A steadily increasing population, along with Cambodia’s rising middle class and other growth drivers, equals greater demand for central real estate in the long-term.

Phnom Penh’s finance district hosts more than a dozen global banks such as ICBC, Bank of China, and ANZ. Meanwhile, AEON Group from Japan recently built two huge malls out in the suburbs with each of them achieving 100% occupancy and several thousand visitors per day.


AEON’s largest mall in Southeast Asia is located in Phnom Penh’s northern suburbs.


The city is an emerging tourist hub as well. Phnom Penh International Airport reached more than 5 million inward arrivals in 2018, up from 1.7 million just a decade earlier.

But despite obvious potential for appreciation and yields, prime real estate in Phnom Penh still costs below US$1,000 per square meter in many cases. Property values in nearby capital cities like Jakarta and Hanoi are beyond US$4,000 per square meter in comparison.



Manila is already one of the biggest cities on the entire planet with over 24 million people living in its metro area.

And it will only get larger. Manila is expected to have at least 35 million inhabitants by the year 2050 which should rank the Philippine metropolis above even Tokyo and Beijing.

Similarly, the population of the Philippines itself will increase from 105 million to 150 million by 2050. This immense population boom will almost inevitably lead to higher real estate prices in the long term.

Manila’s prospects are comparable to other cities on our list such as Kuala Lumpur and Phnom Penh. Yet a difference between Manila and its rivals is the city’s sheer size – both currently and regarding its future potential.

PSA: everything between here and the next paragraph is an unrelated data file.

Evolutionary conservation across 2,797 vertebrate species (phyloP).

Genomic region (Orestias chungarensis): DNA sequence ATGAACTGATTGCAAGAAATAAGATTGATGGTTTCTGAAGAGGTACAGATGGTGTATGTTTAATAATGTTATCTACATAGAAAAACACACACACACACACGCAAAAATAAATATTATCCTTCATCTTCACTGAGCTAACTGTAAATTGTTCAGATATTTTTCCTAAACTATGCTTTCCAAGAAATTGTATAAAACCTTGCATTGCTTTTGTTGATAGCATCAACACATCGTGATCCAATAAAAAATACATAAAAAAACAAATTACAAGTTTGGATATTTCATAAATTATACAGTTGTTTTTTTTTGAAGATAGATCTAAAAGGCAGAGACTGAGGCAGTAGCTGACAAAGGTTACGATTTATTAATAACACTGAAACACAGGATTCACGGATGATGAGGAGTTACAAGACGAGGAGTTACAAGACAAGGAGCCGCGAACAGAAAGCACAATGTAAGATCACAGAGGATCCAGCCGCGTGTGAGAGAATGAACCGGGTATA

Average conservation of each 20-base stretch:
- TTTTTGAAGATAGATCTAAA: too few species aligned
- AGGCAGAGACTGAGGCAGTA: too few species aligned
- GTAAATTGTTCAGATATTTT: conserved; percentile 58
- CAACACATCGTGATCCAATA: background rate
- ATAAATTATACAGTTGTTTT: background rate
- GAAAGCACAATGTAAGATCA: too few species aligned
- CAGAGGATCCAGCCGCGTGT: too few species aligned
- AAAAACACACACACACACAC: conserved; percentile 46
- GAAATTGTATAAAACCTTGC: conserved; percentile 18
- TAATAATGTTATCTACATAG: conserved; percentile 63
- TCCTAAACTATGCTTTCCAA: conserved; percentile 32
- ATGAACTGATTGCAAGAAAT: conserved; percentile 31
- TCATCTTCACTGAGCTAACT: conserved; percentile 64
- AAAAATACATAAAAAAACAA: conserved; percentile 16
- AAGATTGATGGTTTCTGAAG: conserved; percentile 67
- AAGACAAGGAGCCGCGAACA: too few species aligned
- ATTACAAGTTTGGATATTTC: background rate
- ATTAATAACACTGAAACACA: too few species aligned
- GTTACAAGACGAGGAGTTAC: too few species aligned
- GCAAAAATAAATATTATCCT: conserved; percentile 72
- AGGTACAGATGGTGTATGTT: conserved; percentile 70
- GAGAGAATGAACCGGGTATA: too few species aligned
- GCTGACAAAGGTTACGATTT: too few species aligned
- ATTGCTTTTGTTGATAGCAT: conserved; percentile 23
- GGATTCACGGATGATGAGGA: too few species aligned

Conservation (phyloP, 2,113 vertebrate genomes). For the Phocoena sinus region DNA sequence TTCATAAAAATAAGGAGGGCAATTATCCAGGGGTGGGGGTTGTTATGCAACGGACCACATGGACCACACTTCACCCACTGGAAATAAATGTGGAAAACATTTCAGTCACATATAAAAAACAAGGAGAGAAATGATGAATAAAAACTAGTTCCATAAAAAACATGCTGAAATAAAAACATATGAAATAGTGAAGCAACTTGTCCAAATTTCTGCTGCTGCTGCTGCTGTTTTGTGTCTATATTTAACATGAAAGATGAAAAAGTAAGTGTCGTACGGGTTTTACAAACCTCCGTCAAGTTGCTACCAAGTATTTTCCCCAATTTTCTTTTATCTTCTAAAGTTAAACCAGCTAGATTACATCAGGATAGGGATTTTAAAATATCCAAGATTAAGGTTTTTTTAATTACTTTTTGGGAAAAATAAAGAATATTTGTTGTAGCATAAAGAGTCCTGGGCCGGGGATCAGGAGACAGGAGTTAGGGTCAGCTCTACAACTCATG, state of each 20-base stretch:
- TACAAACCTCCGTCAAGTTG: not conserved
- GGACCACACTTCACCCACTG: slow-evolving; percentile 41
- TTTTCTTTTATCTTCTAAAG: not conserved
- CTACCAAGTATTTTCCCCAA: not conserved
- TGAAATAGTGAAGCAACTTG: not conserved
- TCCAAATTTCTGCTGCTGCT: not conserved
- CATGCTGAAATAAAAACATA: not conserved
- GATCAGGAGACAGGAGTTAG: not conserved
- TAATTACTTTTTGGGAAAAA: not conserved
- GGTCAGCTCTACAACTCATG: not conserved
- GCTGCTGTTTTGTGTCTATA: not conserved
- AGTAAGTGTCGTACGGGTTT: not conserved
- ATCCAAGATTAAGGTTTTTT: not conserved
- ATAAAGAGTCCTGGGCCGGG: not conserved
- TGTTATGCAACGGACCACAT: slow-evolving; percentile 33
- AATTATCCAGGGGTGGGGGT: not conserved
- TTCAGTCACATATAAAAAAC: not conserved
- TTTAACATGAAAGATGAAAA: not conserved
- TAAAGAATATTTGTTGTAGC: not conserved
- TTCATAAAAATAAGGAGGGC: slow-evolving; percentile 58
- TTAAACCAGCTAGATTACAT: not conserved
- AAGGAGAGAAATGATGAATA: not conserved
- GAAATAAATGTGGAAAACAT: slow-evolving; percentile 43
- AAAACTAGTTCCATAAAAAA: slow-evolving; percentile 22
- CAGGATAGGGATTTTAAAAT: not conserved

Kuala Lumpur and Phnom Penh, while undergoing rapid transformation themselves, probably won’t become megacities or top global business centers anytime soon.

Manila has the necessary weight to become a “Tokyo of the 21st Century” as implausible as it may seem now.

A negative aspect of buying Manila property is lack of options available to foreigners though. You can own freehold condominum units in the Philippines as a non-local but aren’t allowed to purchase houses or land.



The sole East Asian city on this list, Seoul boasts solid demographics and foreign-buyer friendly laws in stark contrast to China and Japan.

In fact, along with Kuala Lumpur, Seoul is one of very few capital cities in Asia where foreigners can own land and houses on a freehold basis. You won’t encounter any limitations as a foreign buyer in South Korea.


Property in Seoul is fully-available to foreign buyers, is denominated in a stable Korean Won, and could see above average appreciation.

Seoul is also the only developed city on our list. You will not get outsized returns here like you would in Manila or even Kuala Lumpur. Of course, it’s a trade-off in exchange for stability.

With that said, Seoul enjoys far superior prospects compared to nearby Tokyo which will suffer from population decline throughout the 21st century. Korea’s population will not age anytime soon, and in general, its economy is stronger than Japan’s.

Are you seeking yields or wealth preservation? If the latter, real estate in Seoul is a good blend of growth and safety.

Yield-seeking investors should consider buying property in Asia’s frontier markets instead.


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About Reid Kirchenbauer

Reid Kirchenbauer is the Founder of InvestAsian. He's an international stock trader and property investor based in Thailand, Cambodia, and several other places. Reid manages the world's first and only frontier market real estate fund and has been featured in publications such as Forbes, Property Report, the South China Morning Post, and Seeking Alpha. You can download his free investment guide by clicking here.